Nov 2017 Mariners face a multitude of hazards in the Arctic. The extensive seasonal melting of sea ice, reduction of multi-year ice and increase in first-year ice throughout the Arctic has generated an increase in maritime traffic. To help mitigate some of the risks associated with that increase, the U.S. Coast Guard has partnered with the Marine Exchange of Alaska (MXAK) to provide critical navigational safety information to Arctic mariners via digital means. More information can be found at Research, Development, Testing and Evaluation: Arctic Navigational Safety Information System
August 2017 Arctic sea ice melt in the summer is normal but experts say it's thinner now, disappearing earlier and returning later in the fall. Since the first orbital images in 1979, sea ice coverage dropped an average of 34,000 square miles a year. (Aug. 14). See Associated Press video on m.v.Nordica transit with Capt Duke Snider, NI President as Ice Navigator.
June 2017 A new three-year research project, funded by the E.U.’s Horizon 2020 program, has been launched to address safety and efficiency in Arctic ship operations. SEDNA ("Safe maritime operations under extreme conditions: the Arctic case") is a research project that is developing an innovative and integrated risk-based approach to safe Arctic navigation, ship design and operation.
June 2016 IMO have published MSC.1/Circ.1519 "Guidance on Methodologies for assessing operational capabilities and limitations in ice" which addresses the development of methodologies for the assessment of operational limitations in ice which may be referenced on the Polar Ship Certificate and which may form part of information on ship-specific capabilities and limitations included in the PWOM.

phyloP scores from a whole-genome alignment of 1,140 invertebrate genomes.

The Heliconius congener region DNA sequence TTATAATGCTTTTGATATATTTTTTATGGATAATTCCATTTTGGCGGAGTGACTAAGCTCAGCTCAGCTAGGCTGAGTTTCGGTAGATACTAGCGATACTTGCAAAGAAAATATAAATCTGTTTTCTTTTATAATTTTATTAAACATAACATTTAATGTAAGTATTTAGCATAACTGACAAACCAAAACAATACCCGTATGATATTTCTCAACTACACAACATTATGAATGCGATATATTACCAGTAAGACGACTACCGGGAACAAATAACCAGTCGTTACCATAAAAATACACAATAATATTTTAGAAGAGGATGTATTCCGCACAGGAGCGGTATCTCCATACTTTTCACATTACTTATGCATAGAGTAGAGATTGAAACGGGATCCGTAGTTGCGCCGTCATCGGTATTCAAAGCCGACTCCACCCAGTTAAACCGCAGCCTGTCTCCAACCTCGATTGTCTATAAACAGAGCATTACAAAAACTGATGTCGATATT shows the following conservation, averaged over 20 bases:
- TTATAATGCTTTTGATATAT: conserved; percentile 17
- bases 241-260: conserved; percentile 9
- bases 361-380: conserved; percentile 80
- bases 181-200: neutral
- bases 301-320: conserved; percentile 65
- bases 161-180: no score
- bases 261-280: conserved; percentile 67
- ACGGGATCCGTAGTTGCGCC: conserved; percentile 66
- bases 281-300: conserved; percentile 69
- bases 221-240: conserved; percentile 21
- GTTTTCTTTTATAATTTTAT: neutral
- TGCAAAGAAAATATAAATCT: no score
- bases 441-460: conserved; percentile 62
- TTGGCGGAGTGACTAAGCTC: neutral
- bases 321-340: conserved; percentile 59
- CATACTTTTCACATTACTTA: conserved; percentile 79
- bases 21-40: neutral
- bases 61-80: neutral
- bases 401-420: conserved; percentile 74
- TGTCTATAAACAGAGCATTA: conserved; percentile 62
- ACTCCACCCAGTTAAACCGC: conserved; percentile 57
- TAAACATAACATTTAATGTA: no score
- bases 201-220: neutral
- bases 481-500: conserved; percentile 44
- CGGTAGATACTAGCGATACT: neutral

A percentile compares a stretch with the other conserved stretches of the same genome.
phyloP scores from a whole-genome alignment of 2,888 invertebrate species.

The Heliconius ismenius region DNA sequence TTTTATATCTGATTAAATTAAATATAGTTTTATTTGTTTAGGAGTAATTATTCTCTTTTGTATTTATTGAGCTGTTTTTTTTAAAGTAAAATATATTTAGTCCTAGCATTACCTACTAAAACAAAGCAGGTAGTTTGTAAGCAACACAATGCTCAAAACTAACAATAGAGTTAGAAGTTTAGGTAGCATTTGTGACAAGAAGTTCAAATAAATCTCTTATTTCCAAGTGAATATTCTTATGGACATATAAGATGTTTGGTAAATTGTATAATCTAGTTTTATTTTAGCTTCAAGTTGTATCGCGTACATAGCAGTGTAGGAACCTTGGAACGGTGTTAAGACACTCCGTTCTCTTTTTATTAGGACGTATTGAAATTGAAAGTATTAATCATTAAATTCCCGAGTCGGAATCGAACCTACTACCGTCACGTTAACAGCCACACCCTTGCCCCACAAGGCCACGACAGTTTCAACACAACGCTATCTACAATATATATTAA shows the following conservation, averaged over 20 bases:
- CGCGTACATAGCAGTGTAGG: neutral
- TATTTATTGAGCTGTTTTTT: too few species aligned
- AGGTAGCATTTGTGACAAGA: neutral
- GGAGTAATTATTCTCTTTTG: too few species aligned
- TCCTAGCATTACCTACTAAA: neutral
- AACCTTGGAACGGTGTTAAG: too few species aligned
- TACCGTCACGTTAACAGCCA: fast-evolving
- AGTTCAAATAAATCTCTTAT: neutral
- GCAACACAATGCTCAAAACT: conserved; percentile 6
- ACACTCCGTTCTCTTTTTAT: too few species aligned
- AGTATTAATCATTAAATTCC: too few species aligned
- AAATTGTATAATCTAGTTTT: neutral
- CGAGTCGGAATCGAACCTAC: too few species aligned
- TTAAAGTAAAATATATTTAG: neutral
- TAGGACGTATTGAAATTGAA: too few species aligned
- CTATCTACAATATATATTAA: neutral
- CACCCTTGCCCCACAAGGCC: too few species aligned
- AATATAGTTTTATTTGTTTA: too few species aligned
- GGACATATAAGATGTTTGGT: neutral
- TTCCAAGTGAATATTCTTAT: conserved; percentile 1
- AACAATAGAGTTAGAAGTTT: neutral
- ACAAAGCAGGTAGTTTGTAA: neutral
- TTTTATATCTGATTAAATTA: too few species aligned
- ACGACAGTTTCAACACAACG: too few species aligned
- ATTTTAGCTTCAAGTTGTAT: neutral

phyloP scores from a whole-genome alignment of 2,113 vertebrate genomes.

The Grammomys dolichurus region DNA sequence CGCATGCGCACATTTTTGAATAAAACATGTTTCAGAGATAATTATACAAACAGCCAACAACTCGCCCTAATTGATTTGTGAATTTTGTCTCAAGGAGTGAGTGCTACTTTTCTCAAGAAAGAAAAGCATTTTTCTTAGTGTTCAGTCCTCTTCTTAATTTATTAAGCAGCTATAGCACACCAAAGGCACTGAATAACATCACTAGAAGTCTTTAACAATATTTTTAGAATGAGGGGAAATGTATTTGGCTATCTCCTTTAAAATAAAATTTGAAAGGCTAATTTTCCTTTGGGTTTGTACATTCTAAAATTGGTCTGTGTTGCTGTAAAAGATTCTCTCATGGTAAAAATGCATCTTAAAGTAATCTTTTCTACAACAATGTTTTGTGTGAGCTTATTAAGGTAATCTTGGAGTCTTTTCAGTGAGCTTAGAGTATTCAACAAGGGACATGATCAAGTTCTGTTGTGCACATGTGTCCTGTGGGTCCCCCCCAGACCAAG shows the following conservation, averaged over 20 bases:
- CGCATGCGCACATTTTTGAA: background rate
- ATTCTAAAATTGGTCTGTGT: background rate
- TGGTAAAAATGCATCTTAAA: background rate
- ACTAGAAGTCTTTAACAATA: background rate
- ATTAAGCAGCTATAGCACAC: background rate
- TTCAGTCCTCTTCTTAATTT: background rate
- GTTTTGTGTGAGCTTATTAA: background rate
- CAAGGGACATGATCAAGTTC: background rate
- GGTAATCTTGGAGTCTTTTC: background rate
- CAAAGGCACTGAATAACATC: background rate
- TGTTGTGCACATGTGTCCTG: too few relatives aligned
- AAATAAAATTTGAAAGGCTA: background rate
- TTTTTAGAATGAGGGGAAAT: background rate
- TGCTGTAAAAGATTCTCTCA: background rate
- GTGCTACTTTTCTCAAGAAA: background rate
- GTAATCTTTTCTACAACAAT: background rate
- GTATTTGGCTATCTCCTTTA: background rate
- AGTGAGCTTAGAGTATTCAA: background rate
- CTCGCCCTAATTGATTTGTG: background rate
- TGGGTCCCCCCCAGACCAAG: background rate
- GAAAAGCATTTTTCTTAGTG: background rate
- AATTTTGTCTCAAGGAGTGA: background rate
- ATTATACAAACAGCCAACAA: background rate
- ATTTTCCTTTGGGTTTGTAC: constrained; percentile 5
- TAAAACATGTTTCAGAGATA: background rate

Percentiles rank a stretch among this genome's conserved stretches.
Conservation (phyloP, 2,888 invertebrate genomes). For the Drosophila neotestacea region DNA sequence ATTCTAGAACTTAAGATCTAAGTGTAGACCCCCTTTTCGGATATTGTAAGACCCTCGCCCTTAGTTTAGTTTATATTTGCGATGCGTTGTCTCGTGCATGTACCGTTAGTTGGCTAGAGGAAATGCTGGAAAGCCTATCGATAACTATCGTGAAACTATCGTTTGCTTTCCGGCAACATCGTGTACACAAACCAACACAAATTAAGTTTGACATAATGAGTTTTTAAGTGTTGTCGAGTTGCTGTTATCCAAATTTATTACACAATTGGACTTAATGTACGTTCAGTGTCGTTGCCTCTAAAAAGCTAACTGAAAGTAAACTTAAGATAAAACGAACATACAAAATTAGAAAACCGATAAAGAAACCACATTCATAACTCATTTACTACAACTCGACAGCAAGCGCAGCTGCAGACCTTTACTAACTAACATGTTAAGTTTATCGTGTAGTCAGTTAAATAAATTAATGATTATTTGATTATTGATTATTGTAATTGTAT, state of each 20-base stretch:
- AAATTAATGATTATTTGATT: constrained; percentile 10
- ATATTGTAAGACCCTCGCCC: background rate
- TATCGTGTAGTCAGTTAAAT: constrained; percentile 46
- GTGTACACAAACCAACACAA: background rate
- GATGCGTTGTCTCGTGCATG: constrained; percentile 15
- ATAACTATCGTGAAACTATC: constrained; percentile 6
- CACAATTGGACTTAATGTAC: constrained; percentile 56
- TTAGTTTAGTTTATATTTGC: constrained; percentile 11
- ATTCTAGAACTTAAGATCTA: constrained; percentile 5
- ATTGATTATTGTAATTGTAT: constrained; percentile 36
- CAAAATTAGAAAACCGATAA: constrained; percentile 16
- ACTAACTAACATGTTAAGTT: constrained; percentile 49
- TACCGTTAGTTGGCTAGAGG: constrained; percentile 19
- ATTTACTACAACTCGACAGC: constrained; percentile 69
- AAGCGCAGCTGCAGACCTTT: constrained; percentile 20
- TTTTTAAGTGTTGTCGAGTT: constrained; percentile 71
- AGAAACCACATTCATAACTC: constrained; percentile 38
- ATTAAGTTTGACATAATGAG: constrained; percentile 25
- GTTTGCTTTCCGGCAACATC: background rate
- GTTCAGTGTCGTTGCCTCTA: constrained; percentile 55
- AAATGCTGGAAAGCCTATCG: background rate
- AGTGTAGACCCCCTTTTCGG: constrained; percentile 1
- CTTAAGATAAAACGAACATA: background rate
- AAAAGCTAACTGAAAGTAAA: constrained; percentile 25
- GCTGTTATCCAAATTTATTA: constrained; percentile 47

This guidance has been issued as "interim guidance" in order to gain experience in its use. It should be reviewed four years after the entry into force of the Polar Code in order to make any necessary amendments based on experience gained.
The Status on Implementation of the AMSA 2009 Reports Recommendations (the 2013 Status Report) represents the second biennial effort, undertaken by the Arctic Council's Protection of the Arctic Marine Environment (PAME) Working Group, to document progress on recommendations contained within the original Arctic Marine Shipping Assessment 2009 Report (AMSA) over the course of the 2011-2013 reporting period.
The Arctic Marine Shipping Assessment, or The AMSA 2009 Report is focused on current and future Arctic marine activity. The results of this comprehensive assessment are a
range of key findings linked to the main topics identified. These findings are listed in full throughout The AMSA 2009 Report at the end of each section.
The focus of the AMSA is marine safety and marine environmental protection, which is consistent with the Arctic Council’s mandates of environmental protection and sustainable development.
Based on the findings of the AMSA, recommendations were developed to provide a guide for future action by the Arctic
Council, Arctic states and many others. The AMSA recommendations are presented under three broad, inter-related themes that are fundamental to understanding the AMSA: Enhancing Arctic Marine Safety, Protecting Arctic People and the Environment, and Building Arctic Marine Infrastructure. It is recognized that implementation of these recommendations could come from the Arctic states, industry and/or public-private partnerships.